Every vessel is required to carry some kind of efficient sound producing device to signal their intentions as outlined below.
Vessels are required to sound signals any time that they are in close quarters and risk of collision exists.
- The term “short blast” means a blast of about one second.
- The term “prolonged blast” means a blast of from four to six sconds.
The following signals are the only ones to be used to signal a vessel's intentions ( inland rules only).
- One short blast - I intend to change course to starboard.
- Two short blasts - I intend to change course to port.
- Three short blasts - I am operating astern propulsion (backing up).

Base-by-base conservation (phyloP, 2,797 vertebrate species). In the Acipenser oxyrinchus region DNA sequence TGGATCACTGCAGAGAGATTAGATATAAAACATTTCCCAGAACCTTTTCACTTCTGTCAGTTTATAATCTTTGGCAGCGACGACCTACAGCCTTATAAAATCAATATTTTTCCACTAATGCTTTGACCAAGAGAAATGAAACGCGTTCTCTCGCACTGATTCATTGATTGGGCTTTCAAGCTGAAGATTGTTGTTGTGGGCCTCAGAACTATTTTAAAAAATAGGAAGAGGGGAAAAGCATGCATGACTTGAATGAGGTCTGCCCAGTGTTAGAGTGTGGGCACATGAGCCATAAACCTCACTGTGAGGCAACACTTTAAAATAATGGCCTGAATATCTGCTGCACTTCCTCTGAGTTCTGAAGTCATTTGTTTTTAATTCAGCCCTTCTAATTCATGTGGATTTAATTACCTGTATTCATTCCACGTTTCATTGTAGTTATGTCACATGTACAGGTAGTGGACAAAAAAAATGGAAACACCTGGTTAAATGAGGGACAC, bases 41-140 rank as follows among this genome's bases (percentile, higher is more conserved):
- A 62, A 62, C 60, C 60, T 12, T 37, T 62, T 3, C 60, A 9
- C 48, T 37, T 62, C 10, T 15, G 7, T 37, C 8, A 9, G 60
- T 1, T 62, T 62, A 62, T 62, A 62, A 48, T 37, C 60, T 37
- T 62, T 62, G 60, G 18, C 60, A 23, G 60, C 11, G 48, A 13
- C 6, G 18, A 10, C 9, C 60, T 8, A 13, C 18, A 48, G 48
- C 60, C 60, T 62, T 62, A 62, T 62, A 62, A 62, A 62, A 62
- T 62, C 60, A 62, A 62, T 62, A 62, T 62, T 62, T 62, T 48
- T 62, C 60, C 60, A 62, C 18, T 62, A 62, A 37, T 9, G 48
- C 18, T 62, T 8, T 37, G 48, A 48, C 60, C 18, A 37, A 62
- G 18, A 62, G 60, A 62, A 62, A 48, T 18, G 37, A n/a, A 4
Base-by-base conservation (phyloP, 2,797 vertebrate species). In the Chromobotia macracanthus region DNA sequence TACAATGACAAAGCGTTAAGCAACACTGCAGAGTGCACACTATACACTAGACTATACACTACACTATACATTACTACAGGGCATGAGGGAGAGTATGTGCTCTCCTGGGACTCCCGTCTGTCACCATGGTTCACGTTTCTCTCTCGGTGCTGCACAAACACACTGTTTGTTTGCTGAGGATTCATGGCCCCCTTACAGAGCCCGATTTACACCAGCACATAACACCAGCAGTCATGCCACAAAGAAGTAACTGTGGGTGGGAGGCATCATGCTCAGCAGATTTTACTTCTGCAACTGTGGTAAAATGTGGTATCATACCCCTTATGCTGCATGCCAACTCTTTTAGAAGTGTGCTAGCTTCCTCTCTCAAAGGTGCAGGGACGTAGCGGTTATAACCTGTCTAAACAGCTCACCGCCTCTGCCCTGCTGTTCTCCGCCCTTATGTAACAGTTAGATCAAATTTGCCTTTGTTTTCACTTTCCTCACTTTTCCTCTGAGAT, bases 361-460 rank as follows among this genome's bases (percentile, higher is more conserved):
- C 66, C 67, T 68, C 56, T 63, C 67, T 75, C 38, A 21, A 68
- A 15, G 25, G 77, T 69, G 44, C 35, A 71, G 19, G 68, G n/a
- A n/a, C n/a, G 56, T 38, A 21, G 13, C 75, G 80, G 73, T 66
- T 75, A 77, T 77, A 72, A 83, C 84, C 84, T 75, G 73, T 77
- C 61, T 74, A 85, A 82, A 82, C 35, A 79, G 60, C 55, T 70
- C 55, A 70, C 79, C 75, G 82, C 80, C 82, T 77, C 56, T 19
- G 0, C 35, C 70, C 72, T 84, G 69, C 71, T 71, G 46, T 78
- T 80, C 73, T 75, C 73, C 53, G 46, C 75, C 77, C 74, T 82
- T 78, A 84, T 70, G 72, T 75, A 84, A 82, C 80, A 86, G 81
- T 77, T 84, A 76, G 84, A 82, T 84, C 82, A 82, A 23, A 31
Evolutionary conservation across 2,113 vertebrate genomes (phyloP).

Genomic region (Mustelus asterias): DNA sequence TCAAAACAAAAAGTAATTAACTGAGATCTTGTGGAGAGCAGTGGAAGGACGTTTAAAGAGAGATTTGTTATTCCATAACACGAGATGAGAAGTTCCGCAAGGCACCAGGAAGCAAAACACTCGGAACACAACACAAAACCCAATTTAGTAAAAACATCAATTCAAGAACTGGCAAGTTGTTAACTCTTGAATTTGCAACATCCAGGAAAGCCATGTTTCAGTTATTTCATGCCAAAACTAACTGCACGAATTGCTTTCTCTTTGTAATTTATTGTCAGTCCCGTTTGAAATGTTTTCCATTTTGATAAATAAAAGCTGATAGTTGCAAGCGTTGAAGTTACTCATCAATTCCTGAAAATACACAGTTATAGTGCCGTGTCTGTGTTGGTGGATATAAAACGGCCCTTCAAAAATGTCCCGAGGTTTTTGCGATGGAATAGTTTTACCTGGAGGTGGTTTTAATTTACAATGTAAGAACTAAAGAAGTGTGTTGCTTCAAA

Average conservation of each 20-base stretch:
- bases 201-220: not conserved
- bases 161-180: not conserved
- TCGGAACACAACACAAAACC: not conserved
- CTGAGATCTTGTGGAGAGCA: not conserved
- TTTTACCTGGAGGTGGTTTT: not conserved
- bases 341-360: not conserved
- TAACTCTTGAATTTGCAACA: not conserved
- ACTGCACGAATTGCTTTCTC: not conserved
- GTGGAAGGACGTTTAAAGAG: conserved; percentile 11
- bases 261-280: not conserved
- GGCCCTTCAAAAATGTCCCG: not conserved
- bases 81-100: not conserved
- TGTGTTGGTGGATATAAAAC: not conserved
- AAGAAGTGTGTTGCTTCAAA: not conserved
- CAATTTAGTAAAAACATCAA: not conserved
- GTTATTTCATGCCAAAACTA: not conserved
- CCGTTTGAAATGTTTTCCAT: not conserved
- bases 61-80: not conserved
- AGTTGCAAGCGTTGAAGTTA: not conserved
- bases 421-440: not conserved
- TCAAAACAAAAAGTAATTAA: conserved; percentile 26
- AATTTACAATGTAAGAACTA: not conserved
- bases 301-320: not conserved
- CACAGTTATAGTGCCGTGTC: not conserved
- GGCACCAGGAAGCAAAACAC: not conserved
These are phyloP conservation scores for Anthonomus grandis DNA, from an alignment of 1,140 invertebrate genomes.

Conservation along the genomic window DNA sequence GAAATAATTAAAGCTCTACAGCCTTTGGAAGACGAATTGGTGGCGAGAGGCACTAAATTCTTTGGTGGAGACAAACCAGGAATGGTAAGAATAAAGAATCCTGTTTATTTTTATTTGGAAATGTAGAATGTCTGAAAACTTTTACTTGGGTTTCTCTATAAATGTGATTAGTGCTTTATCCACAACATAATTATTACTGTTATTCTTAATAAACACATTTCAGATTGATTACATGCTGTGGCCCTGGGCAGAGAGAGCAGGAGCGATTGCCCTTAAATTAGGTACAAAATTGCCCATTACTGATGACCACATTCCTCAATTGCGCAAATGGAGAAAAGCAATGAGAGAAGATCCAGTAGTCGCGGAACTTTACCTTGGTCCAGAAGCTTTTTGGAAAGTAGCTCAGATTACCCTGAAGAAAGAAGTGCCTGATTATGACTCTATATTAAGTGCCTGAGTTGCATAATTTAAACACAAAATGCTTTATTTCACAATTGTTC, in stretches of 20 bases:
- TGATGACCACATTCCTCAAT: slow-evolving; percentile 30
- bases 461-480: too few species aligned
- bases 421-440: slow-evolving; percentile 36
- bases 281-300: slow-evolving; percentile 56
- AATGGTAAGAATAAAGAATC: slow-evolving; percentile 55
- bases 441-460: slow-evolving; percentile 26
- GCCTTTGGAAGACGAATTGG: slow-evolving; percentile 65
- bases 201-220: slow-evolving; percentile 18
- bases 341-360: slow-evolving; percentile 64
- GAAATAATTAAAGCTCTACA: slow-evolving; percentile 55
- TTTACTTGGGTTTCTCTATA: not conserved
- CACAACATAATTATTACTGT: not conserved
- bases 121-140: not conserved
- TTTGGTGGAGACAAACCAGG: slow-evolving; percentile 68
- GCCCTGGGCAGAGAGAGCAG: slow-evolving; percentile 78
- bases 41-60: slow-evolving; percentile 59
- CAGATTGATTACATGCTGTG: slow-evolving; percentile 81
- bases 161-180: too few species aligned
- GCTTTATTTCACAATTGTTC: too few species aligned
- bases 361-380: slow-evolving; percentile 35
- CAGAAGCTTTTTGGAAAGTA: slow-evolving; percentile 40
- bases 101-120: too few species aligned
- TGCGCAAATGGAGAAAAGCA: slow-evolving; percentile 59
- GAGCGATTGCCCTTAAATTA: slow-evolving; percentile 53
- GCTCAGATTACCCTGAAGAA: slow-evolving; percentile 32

- Five or more short and rapid blasts - Danger or doubt signal (I don’t understand your intent).
Note: Inland rules use sound signals to indicate intent to maneuver and a response should be received. In international rules the signals are given when the maneuver is being executed.
Vessels indicate their intention to maneuver by using sound signals. If you do not agree with or understand clearly what the other vessel's intentions are, you should sound the danger or doubt signal (5 short, rapid blasts). Each vessel should then slow or stop until signals for safe passing are sounded, understood and agreed to.
The danger or doubt signal can also be used to tell another vessel that its action is dangerous. If a boat is backing up into an obstruction you would sound the danger signal to warn the operator.